Biological and Environmental Research - Earth and Environmental System Sciences
Earth and Environmental System Modeling
27 June 2019

Household Adjustments to Hurricane Katrina

Household adjustment patterns in response to Hurricane Katrina are heterogeneous across ethno-racial segments, income classes, and educational attainment.


Catastrophic experiences can change the lives of disaster victims and alter the socioeconomic fabric of impacted areas. Disasters often cause massive population dislocation and force households to relocate to other areas. In this paper, we examine households’ adjustments to damages caused by Hurricane Katrina in 2005, the costliest natural catastrophe in recent history, with a staggering death toll of 1,300 people and damages over $100 billion (Cutter and Gall, 2008). We explore the effects of Katrina-induced damages between post- and pre-Katrina years on changes in the shares of households with different levels of educational attainment, demographic characteristics, and income levels, as well as by the distribution of the value of housing.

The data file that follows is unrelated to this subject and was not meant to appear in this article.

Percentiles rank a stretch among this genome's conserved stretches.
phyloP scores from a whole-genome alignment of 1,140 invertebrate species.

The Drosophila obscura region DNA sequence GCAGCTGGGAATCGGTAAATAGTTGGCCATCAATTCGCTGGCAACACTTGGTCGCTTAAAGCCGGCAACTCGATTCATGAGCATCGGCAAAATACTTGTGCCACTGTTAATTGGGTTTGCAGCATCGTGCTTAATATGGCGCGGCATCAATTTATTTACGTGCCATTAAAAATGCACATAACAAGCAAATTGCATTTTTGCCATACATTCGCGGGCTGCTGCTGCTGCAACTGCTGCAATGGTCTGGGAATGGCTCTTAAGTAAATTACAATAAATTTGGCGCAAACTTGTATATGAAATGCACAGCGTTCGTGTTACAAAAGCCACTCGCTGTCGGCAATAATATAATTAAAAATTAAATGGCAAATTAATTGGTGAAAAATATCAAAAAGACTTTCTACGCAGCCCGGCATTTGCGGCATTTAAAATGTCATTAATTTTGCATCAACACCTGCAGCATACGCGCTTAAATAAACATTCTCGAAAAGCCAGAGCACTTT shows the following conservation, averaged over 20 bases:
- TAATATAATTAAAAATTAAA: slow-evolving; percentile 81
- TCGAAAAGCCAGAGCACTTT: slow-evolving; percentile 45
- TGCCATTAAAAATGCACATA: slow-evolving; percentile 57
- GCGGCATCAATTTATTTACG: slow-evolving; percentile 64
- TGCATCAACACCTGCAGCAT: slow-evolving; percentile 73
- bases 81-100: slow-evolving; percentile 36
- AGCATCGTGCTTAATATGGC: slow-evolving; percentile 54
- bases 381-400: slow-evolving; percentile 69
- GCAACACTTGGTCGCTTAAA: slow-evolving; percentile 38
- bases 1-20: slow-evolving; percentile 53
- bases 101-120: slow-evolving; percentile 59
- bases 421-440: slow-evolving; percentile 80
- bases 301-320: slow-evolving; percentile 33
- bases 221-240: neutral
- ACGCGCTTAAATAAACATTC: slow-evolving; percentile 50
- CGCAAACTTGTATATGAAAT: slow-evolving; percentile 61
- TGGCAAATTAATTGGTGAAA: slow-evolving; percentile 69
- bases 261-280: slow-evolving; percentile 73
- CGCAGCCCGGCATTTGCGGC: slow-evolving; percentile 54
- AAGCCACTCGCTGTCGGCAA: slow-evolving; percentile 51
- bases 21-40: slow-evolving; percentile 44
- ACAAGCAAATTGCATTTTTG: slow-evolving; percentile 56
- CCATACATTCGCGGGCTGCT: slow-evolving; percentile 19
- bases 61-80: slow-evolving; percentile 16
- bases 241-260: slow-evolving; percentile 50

Given estimated increases in vulnerable segments of the population in hazardous hotspots, efforts should focus on either revitalizing poorer neighborhoods, by investing in long-term hazard mitigation measures and improving infrastructure, with segregated housing or assisting gradual population retreat to enhance community resilience and reduce vulnerability and exposure to future catastrophic events.


This paper examines household adjustments to Hurricane Katrina by estimating the effects of Katrina-induced damages on changes in household demographics and income distributions in the Orleans Parish between 2000 and 2012. Adjustment patterns are found to be heterogeneous across ethno-racial segments, income classes, and educational attainment. Shares of middle-income and affluent households along with educated individuals decreased in severely damaged areas relative to less damaged ones. Also, the share of individuals with lower educational levels and incomes below the poverty line increased in severely damaged block groups. Furthermore, the share of the white population decreased and the share of the black population increased in damaged areas for both homeowners and renters. Overall adjustment patterns suggest that resource and financially constrained population adjust by moving into previously damaged areas, while economically capable households adjust by relocating to safer areas within or outside of the parish.

John Weyant
Stanford University
Davlasheridze, M, and Q Fan.  2017.  "Household Adjustments to Hurricane Katrina."  The Review of Regional Studies 47(1): 93-112.